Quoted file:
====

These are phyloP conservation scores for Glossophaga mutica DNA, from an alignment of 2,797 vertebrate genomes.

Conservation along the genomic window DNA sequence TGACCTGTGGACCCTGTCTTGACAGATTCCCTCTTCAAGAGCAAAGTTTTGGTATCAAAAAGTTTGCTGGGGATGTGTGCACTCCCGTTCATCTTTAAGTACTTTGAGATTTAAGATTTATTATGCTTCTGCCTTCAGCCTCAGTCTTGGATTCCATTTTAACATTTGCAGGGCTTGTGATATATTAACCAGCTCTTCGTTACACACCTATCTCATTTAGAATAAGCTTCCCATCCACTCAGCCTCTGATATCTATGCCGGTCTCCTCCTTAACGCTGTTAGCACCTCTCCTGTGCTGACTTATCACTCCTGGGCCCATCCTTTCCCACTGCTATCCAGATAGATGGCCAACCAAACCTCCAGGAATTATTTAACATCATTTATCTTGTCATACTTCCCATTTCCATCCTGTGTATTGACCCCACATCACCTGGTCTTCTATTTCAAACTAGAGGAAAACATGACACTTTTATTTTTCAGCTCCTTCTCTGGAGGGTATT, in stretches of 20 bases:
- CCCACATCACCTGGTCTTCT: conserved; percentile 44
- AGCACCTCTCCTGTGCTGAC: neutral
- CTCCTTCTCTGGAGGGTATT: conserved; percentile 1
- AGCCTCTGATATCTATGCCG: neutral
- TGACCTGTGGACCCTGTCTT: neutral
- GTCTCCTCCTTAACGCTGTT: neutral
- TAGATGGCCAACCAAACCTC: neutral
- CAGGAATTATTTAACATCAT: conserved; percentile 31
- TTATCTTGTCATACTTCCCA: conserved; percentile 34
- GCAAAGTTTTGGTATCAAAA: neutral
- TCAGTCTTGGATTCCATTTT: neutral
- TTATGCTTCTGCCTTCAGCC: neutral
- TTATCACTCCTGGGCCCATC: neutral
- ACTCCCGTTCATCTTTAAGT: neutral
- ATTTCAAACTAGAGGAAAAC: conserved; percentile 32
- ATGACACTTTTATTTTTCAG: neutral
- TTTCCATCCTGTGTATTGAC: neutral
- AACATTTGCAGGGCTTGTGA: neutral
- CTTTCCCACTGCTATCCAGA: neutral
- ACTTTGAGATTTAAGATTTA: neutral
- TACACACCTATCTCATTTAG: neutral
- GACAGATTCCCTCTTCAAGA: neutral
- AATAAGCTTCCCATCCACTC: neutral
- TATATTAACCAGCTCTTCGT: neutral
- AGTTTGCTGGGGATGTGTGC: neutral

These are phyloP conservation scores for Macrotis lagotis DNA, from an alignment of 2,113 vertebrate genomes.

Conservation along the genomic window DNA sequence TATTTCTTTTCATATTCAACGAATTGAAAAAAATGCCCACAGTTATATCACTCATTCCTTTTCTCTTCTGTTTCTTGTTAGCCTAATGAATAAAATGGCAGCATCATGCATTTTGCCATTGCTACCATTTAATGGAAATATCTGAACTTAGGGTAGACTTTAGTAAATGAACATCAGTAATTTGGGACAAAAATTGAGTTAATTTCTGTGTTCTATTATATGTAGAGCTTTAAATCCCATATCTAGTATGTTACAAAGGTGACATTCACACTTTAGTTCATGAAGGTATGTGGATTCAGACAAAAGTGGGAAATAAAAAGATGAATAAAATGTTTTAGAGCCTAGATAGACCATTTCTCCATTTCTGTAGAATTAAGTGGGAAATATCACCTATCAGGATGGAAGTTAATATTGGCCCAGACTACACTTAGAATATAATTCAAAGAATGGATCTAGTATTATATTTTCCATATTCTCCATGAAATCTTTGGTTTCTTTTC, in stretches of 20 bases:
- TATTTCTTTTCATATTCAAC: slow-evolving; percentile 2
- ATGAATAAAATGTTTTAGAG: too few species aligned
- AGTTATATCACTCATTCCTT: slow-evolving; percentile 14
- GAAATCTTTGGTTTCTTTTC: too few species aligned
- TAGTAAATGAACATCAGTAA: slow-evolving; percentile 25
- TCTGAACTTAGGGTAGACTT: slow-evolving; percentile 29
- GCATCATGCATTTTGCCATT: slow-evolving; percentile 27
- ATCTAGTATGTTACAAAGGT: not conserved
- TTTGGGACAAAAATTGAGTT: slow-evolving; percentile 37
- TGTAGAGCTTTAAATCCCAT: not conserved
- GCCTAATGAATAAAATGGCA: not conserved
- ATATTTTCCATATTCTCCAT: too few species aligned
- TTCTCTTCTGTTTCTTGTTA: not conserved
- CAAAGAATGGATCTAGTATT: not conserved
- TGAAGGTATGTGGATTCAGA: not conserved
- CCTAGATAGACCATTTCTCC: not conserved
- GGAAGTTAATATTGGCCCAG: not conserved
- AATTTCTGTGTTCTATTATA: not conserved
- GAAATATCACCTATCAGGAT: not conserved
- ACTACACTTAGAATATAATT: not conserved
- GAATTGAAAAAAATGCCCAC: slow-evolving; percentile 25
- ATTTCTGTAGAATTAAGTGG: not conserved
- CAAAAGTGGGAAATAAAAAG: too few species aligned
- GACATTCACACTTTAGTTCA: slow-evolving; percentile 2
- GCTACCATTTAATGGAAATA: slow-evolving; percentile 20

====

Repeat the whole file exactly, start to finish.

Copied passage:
These are phyloP conservation scores for Glossophaga mutica DNA, from an alignment of 2,797 vertebrate genomes.

Conservation along the genomic window DNA sequence TGACCTGTGGACCCTGTCTTGACAGATTCCCTCTTCAAGAGCAAAGTTTTGGTATCAAAAAGTTTGCTGGGGATGTGTGCACTCCCGTTCATCTTTAAGTACTTTGAGATTTAAGATTTATTATGCTTCTGCCTTCAGCCTCAGTCTTGGATTCCATTTTAACATTTGCAGGGCTTGTGATATATTAACCAGCTCTTCGTTACACACCTATCTCATTTAGAATAAGCTTCCCATCCACTCAGCCTCTGATATCTATGCCGGTCTCCTCCTTAACGCTGTTAGCACCTCTCCTGTGCTGACTTATCACTCCTGGGCCCATCCTTTCCCACTGCTATCCAGATAGATGGCCAACCAAACCTCCAGGAATTATTTAACATCATTTATCTTGTCATACTTCCCATTTCCATCCTGTGTATTGACCCCACATCACCTGGTCTTCTATTTCAAACTAGAGGAAAACATGACACTTTTATTTTTCAGCTCCTTCTCTGGAGGGTATT, in stretches of 20 bases:
- CCCACATCACCTGGTCTTCT: conserved; percentile 44
- AGCACCTCTCCTGTGCTGAC: neutral
- CTCCTTCTCTGGAGGGTATT: conserved; percentile 1
- AGCCTCTGATATCTATGCCG: neutral
- TGACCTGTGGACCCTGTCTT: neutral
- GTCTCCTCCTTAACGCTGTT: neutral
- TAGATGGCCAACCAAACCTC: neutral
- CAGGAATTATTTAACATCAT: conserved; percentile 31
- TTATCTTGTCATACTTCCCA: conserved; percentile 34
- GCAAAGTTTTGGTATCAAAA: neutral
- TCAGTCTTGGATTCCATTTT: neutral
- TTATGCTTCTGCCTTCAGCC: neutral
- TTATCACTCCTGGGCCCATC: neutral
- ACTCCCGTTCATCTTTAAGT: neutral
- ATTTCAAACTAGAGGAAAAC: conserved; percentile 32
- ATGACACTTTTATTTTTCAG: neutral
- TTTCCATCCTGTGTATTGAC: neutral
- AACATTTGCAGGGCTTGTGA: neutral
- CTTTCCCACTGCTATCCAGA: neutral
- ACTTTGAGATTTAAGATTTA: neutral
- TACACACCTATCTCATTTAG: neutral
- GACAGATTCCCTCTTCAAGA: neutral
- AATAAGCTTCCCATCCACTC: neutral
- TATATTAACCAGCTCTTCGT: neutral
- AGTTTGCTGGGGATGTGTGC: neutral

These are phyloP conservation scores for Macrotis lagotis DNA, from an alignment of 2,113 vertebrate genomes.

Conservation along the genomic window DNA sequence TATTTCTTTTCATATTCAACGAATTGAAAAAAATGCCCACAGTTATATCACTCATTCCTTTTCTCTTCTGTTTCTTGTTAGCCTAATGAATAAAATGGCAGCATCATGCATTTTGCCATTGCTACCATTTAATGGAAATATCTGAACTTAGGGTAGACTTTAGTAAATGAACATCAGTAATTTGGGACAAAAATTGAGTTAATTTCTGTGTTCTATTATATGTAGAGCTTTAAATCCCATATCTAGTATGTTACAAAGGTGACATTCACACTTTAGTTCATGAAGGTATGTGGATTCAGACAAAAGTGGGAAATAAAAAGATGAATAAAATGTTTTAGAGCCTAGATAGACCATTTCTCCATTTCTGTAGAATTAAGTGGGAAATATCACCTATCAGGATGGAAGTTAATATTGGCCCAGACTACACTTAGAATATAATTCAAAGAATGGATCTAGTATTATATTTTCCATATTCTCCATGAAATCTTTGGTTTCTTTTC, in stretches of 20 bases:
- TATTTCTTTTCATATTCAAC: slow-evolving; percentile 2
- ATGAATAAAATGTTTTAGAG: too few species aligned
- AGTTATATCACTCATTCCTT: slow-evolving; percentile 14
- GAAATCTTTGGTTTCTTTTC: too few species aligned
- TAGTAAATGAACATCAGTAA: slow-evolving; percentile 25
- TCTGAACTTAGGGTAGACTT: slow-evolving; percentile 29
- GCATCATGCATTTTGCCATT: slow-evolving; percentile 27
- ATCTAGTATGTTACAAAGGT: not conserved
- TTTGGGACAAAAATTGAGTT: slow-evolving; percentile 37
- TGTAGAGCTTTAAATCCCAT: not conserved
- GCCTAATGAATAAAATGGCA: not conserved
- ATATTTTCCATATTCTCCAT: too few species aligned
- TTCTCTTCTGTTTCTTGTTA: not conserved
- CAAAGAATGGATCTAGTATT: not conserved
- TGAAGGTATGTGGATTCAGA: not conserved
- CCTAGATAGACCATTTCTCC: not conserved
- GGAAGTTAATATTGGCCCAG: not conserved
- AATTTCTGTGTTCTATTATA: not conserved
- GAAATATCACCTATCAGGAT: not conserved
- ACTACACTTAGAATATAATT: not conserved
- GAATTGAAAAAAATGCCCAC: slow-evolving; percentile 25
- ATTTCTGTAGAATTAAGTGG: not conserved
- CAAAAGTGGGAAATAAAAAG: too few species aligned
- GACATTCACACTTTAGTTCA: slow-evolving; percentile 2
- GCTACCATTTAATGGAAATA: slow-evolving; percentile 20